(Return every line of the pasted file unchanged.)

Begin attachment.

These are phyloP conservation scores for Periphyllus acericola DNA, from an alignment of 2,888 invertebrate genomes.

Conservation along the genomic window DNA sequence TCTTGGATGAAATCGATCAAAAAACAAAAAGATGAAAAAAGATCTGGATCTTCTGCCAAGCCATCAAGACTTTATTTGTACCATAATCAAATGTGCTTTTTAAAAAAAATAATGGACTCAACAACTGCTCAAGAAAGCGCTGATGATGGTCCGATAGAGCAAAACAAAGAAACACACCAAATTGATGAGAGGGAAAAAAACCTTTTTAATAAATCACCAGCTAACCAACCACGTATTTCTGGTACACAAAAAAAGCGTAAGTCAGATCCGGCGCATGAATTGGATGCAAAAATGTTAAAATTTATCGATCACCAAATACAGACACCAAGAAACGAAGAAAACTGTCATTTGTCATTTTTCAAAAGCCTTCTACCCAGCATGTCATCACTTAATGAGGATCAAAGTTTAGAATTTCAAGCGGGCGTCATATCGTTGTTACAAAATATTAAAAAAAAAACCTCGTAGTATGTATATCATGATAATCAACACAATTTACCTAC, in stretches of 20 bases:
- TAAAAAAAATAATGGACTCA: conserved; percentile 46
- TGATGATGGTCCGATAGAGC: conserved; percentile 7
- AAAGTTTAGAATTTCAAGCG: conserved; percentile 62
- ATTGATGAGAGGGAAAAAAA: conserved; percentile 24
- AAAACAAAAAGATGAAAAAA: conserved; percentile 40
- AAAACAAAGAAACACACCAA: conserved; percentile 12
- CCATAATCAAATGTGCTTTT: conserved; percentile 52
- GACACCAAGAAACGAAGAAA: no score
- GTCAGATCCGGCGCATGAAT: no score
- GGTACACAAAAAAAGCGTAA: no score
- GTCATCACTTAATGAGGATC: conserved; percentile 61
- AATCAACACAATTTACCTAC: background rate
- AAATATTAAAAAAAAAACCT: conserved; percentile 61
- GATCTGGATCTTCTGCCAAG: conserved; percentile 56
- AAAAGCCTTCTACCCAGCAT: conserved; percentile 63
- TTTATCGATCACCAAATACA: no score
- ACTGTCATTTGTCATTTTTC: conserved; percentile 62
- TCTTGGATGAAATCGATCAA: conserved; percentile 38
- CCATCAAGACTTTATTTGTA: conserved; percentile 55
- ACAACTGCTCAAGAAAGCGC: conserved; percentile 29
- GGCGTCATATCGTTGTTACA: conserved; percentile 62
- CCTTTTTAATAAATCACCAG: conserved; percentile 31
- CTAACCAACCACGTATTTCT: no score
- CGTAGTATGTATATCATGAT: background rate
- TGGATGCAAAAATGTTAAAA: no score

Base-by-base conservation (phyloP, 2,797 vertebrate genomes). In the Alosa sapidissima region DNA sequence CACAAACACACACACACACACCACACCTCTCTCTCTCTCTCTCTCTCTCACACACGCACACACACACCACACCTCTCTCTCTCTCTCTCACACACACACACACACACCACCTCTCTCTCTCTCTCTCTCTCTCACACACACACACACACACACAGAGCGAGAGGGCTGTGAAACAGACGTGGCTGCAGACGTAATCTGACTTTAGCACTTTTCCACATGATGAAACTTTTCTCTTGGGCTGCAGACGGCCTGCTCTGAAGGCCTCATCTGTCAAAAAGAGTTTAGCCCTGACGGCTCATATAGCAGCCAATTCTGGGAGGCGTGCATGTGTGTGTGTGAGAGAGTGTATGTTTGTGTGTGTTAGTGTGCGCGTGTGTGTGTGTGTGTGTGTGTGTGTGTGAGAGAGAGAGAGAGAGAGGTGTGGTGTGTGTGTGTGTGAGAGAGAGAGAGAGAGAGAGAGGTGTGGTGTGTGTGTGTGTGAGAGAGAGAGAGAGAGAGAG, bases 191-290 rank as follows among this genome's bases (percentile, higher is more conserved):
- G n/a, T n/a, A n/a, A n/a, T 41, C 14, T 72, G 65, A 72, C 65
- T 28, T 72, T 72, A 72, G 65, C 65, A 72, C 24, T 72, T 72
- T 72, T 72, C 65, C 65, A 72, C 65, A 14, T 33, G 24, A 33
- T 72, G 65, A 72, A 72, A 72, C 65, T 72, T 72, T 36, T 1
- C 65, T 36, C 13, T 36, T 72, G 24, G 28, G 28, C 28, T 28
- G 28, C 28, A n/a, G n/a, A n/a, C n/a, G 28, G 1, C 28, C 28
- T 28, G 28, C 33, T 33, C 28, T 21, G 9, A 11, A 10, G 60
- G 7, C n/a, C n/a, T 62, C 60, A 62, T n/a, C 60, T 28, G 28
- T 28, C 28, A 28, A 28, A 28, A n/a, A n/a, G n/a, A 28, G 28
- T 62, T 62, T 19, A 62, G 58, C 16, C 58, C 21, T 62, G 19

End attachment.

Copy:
These are phyloP conservation scores for Periphyllus acericola DNA, from an alignment of 2,888 invertebrate genomes.

Conservation along the genomic window DNA sequence TCTTGGATGAAATCGATCAAAAAACAAAAAGATGAAAAAAGATCTGGATCTTCTGCCAAGCCATCAAGACTTTATTTGTACCATAATCAAATGTGCTTTTTAAAAAAAATAATGGACTCAACAACTGCTCAAGAAAGCGCTGATGATGGTCCGATAGAGCAAAACAAAGAAACACACCAAATTGATGAGAGGGAAAAAAACCTTTTTAATAAATCACCAGCTAACCAACCACGTATTTCTGGTACACAAAAAAAGCGTAAGTCAGATCCGGCGCATGAATTGGATGCAAAAATGTTAAAATTTATCGATCACCAAATACAGACACCAAGAAACGAAGAAAACTGTCATTTGTCATTTTTCAAAAGCCTTCTACCCAGCATGTCATCACTTAATGAGGATCAAAGTTTAGAATTTCAAGCGGGCGTCATATCGTTGTTACAAAATATTAAAAAAAAAACCTCGTAGTATGTATATCATGATAATCAACACAATTTACCTAC, in stretches of 20 bases:
- TAAAAAAAATAATGGACTCA: conserved; percentile 46
- TGATGATGGTCCGATAGAGC: conserved; percentile 7
- AAAGTTTAGAATTTCAAGCG: conserved; percentile 62
- ATTGATGAGAGGGAAAAAAA: conserved; percentile 24
- AAAACAAAAAGATGAAAAAA: conserved; percentile 40
- AAAACAAAGAAACACACCAA: conserved; percentile 12
- CCATAATCAAATGTGCTTTT: conserved; percentile 52
- GACACCAAGAAACGAAGAAA: no score
- GTCAGATCCGGCGCATGAAT: no score
- GGTACACAAAAAAAGCGTAA: no score
- GTCATCACTTAATGAGGATC: conserved; percentile 61
- AATCAACACAATTTACCTAC: background rate
- AAATATTAAAAAAAAAACCT: conserved; percentile 61
- GATCTGGATCTTCTGCCAAG: conserved; percentile 56
- AAAAGCCTTCTACCCAGCAT: conserved; percentile 63
- TTTATCGATCACCAAATACA: no score
- ACTGTCATTTGTCATTTTTC: conserved; percentile 62
- TCTTGGATGAAATCGATCAA: conserved; percentile 38
- CCATCAAGACTTTATTTGTA: conserved; percentile 55
- ACAACTGCTCAAGAAAGCGC: conserved; percentile 29
- GGCGTCATATCGTTGTTACA: conserved; percentile 62
- CCTTTTTAATAAATCACCAG: conserved; percentile 31
- CTAACCAACCACGTATTTCT: no score
- CGTAGTATGTATATCATGAT: background rate
- TGGATGCAAAAATGTTAAAA: no score

Base-by-base conservation (phyloP, 2,797 vertebrate genomes). In the Alosa sapidissima region DNA sequence CACAAACACACACACACACACCACACCTCTCTCTCTCTCTCTCTCTCTCACACACGCACACACACACCACACCTCTCTCTCTCTCTCTCACACACACACACACACACCACCTCTCTCTCTCTCTCTCTCTCTCACACACACACACACACACACAGAGCGAGAGGGCTGTGAAACAGACGTGGCTGCAGACGTAATCTGACTTTAGCACTTTTCCACATGATGAAACTTTTCTCTTGGGCTGCAGACGGCCTGCTCTGAAGGCCTCATCTGTCAAAAAGAGTTTAGCCCTGACGGCTCATATAGCAGCCAATTCTGGGAGGCGTGCATGTGTGTGTGTGAGAGAGTGTATGTTTGTGTGTGTTAGTGTGCGCGTGTGTGTGTGTGTGTGTGTGTGTGTGTGAGAGAGAGAGAGAGAGAGGTGTGGTGTGTGTGTGTGTGAGAGAGAGAGAGAGAGAGAGAGGTGTGGTGTGTGTGTGTGTGAGAGAGAGAGAGAGAGAGAG, bases 191-290 rank as follows among this genome's bases (percentile, higher is more conserved):
- G n/a, T n/a, A n/a, A n/a, T 41, C 14, T 72, G 65, A 72, C 65
- T 28, T 72, T 72, A 72, G 65, C 65, A 72, C 24, T 72, T 72
- T 72, T 72, C 65, C 65, A 72, C 65, A 14, T 33, G 24, A 33
- T 72, G 65, A 72, A 72, A 72, C 65, T 72, T 72, T 36, T 1
- C 65, T 36, C 13, T 36, T 72, G 24, G 28, G 28, C 28, T 28
- G 28, C 28, A n/a, G n/a, A n/a, C n/a, G 28, G 1, C 28, C 28
- T 28, G 28, C 33, T 33, C 28, T 21, G 9, A 11, A 10, G 60
- G 7, C n/a, C n/a, T 62, C 60, A 62, T n/a, C 60, T 28, G 28
- T 28, C 28, A 28, A 28, A 28, A n/a, A n/a, G n/a, A 28, G 28
- T 62, T 62, T 19, A 62, G 58, C 16, C 58, C 21, T 62, G 19